The devil tried, found he was stuck to the hammer
– The geis of seven years ago!!!

“Let me go! I demand!” said the devil,
As Duffy stood by at something else toiling,
The Devil was furious and helpless!
All the while swearing with blood boiling…
Duffy by now was laughing,
From it rolled down his cheeks great big tears…
He said he’d let the devil go…
If the Devil gave him to live seven more years…

Six years went by as if but one,
As did the next years first eleven months
A familiar form then filled the door with friends
Duffy exclaimed “Ye shower of runts”
“Your second seven years is up my friend,” said the Devil
“With me and my friends you have to go…
That is the deal that you and I made
In this very forge, some fourteen years ago..”

“I have business to tidy up before I go,
So my dear mother will not want or need
I am a good son” Duffy said to the Devil
Who replied “you are a good son, indeed!”
“I don’t want you seen by customers who are coming,
Sit on that seat with your cloven feet over there…”
The devil did as he was bid…
Falling foul of the geis on the old chair!

“How can the devil be such a fool?”
Sniggered Duffy to himself with glee…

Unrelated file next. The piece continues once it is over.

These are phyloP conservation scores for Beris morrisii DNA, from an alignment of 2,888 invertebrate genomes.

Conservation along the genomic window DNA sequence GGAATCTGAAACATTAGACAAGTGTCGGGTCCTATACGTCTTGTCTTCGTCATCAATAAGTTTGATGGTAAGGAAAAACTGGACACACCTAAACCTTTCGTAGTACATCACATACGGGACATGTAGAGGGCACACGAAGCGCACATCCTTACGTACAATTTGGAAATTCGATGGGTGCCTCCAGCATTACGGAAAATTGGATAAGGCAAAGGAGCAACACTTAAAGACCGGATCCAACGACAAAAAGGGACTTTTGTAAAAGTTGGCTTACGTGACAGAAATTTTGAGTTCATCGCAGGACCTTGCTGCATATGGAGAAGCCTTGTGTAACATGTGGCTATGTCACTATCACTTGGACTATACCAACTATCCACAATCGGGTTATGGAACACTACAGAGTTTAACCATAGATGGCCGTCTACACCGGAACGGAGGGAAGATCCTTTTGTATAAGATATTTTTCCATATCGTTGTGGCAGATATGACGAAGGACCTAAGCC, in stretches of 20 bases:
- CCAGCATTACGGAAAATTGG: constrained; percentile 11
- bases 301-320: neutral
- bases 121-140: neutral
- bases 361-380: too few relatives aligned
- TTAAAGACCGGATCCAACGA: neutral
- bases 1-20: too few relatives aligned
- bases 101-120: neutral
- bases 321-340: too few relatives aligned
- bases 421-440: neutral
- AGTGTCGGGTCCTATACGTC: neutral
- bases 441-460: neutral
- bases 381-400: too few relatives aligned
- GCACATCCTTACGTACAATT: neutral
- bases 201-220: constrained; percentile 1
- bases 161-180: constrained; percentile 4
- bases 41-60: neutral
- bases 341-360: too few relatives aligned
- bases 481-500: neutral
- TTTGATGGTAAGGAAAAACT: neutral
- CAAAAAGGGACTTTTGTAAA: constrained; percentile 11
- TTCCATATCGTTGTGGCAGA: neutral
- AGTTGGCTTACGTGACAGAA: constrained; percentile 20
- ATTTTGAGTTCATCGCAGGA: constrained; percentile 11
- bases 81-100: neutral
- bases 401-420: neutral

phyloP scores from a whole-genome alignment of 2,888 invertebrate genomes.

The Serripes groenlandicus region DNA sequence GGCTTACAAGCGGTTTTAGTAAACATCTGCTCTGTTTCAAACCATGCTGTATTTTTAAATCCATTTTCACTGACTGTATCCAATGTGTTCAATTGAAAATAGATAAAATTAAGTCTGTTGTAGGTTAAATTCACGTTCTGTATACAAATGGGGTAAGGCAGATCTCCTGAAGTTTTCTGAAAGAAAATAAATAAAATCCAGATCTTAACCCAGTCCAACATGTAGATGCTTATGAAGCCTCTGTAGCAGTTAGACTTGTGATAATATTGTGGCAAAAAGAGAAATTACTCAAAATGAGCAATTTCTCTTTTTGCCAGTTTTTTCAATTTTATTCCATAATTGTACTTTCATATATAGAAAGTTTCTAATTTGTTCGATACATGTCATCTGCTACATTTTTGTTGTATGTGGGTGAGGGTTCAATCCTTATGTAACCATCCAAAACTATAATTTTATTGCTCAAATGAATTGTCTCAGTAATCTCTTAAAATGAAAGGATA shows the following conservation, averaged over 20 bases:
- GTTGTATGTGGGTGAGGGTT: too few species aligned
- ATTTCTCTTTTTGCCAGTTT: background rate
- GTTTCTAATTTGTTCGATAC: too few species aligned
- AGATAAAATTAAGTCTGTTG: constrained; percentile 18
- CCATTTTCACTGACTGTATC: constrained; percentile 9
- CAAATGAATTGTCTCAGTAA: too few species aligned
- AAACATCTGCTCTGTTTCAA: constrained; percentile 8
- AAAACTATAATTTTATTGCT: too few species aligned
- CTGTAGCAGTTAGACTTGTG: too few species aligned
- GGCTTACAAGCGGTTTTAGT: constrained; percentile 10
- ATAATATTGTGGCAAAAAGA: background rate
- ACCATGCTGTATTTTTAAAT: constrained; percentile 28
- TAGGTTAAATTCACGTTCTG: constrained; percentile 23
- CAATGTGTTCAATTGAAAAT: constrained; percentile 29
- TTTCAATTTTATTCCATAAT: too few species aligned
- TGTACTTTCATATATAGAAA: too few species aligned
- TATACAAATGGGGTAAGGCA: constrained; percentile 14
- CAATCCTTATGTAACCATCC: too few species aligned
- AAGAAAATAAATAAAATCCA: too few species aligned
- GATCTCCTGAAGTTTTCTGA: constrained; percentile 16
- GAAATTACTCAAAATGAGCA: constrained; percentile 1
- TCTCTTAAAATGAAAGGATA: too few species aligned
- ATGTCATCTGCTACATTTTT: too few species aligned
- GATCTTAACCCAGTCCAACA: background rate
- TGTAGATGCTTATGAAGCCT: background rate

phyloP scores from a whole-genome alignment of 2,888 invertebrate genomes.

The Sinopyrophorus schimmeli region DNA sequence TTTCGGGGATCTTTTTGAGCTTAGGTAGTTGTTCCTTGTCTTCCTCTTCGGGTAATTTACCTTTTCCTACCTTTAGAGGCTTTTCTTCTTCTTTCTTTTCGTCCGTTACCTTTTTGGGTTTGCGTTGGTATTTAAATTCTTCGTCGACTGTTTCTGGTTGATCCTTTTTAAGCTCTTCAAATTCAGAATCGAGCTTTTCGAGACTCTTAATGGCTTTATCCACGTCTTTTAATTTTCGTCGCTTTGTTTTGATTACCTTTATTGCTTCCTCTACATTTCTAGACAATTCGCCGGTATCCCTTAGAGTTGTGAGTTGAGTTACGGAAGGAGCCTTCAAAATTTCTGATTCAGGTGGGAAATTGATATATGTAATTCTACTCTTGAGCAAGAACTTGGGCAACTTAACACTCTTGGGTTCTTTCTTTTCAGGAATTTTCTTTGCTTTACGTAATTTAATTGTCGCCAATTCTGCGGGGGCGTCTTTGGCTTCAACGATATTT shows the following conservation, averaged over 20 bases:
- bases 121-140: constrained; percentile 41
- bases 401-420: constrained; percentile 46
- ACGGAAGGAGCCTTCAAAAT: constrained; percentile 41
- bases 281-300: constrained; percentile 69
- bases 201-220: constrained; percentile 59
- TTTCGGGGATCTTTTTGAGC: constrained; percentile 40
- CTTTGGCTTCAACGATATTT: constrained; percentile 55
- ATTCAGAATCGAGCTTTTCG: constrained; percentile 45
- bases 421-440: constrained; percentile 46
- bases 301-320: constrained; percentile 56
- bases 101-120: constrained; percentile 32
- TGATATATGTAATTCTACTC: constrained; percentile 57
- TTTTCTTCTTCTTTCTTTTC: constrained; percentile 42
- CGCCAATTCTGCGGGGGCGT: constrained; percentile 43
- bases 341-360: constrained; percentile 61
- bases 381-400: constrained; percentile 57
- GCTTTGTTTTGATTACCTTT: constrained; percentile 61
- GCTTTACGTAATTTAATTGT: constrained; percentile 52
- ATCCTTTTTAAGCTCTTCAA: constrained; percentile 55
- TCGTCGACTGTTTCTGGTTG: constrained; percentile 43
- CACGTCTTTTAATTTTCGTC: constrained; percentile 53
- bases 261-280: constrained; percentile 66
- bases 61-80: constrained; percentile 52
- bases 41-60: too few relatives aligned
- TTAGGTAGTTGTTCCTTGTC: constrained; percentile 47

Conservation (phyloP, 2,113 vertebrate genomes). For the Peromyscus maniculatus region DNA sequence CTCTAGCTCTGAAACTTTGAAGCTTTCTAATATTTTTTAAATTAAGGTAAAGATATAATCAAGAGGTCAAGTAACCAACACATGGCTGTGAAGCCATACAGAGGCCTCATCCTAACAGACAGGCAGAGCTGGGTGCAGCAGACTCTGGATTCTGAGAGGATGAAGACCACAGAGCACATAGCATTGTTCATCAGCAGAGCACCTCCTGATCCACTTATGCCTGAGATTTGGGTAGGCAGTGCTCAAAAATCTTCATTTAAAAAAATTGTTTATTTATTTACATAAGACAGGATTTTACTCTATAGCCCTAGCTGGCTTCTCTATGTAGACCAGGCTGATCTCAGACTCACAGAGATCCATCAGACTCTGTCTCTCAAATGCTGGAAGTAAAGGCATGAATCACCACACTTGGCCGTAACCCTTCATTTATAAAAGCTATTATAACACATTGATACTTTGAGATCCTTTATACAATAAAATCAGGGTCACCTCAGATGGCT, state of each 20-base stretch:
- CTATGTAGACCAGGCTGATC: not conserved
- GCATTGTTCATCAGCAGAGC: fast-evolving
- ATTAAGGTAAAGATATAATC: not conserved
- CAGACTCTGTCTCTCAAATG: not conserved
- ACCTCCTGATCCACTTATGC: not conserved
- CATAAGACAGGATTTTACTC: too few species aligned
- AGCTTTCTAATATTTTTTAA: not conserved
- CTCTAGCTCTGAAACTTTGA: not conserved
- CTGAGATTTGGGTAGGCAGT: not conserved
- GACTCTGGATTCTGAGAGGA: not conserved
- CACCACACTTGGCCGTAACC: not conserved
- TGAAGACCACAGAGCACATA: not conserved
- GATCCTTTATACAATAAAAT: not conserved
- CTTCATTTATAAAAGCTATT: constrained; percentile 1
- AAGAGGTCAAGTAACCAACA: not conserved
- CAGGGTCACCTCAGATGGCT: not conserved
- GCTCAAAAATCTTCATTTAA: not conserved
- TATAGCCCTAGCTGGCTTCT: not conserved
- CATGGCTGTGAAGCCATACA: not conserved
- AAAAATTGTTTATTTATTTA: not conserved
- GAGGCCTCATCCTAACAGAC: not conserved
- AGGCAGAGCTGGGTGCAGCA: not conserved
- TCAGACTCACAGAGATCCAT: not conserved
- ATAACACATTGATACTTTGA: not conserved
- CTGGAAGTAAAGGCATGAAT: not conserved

This is the second time in all of time
The trickster has been tricked by me!
The Devil blew a gasket,
Held by a rickety chair,
As if he had no strength at all
Not even a hayrope wound held him there!

“You know the score” said Duffy
“Yes”, moaned the devil, “Seven more years”
Duffy gave the word, the devil was gone
After the seven, reappears.
“Your coming this time Duffy”
The Devil, demanding, said…
“Sure, I have no issue, for my dear mother
Twelve months back, passed,” said Duffy, “is dead.”

So the pair left the forge to the village
The blacksmith locked the door
Threw the key into the quick,
Duffy said to the Devil “I wont need that no more”
They walked up to a public house,
Duffy said, “You know what, I think,
Before we both go to Hell,
Id like to treat you to a drink!”

“I have no money” said the devil
“Begod”, said Duffy, “neither do I
Turn yourself into a shilling,
And drinks for us both I’ll buy!”
So the devil changed form into a shilling
One one side was the Kings head and all, plain to see
Duffy tossed him into the purse and closed it
The devil was trapped for eternity!

Some say the purse was thrown into the Camlin
That down to the Shannon flows
More say he struck a deal till a natural death
That the Devil got his soul then… but no-one knows.
With all the evil in the world,
I doubt the Devil is still in Duffy’s purse
Since that day when those tricks Duffy did play,
The evil in the world got worse!

But of all the people of the world
It is said that Irishmen
Make the Devil uneasy
Who will never make deals for their souls again…
Banagher beat the Devil it is said,
Well, Jack Duffy, the North Longfordman did too…
So it should be a doddle for God against Gog and Magog!
Apart from the lies its said this story is true!

* Geis – a condition to a promise or curse that cant be undone, normally without invoking another as bad if not worse.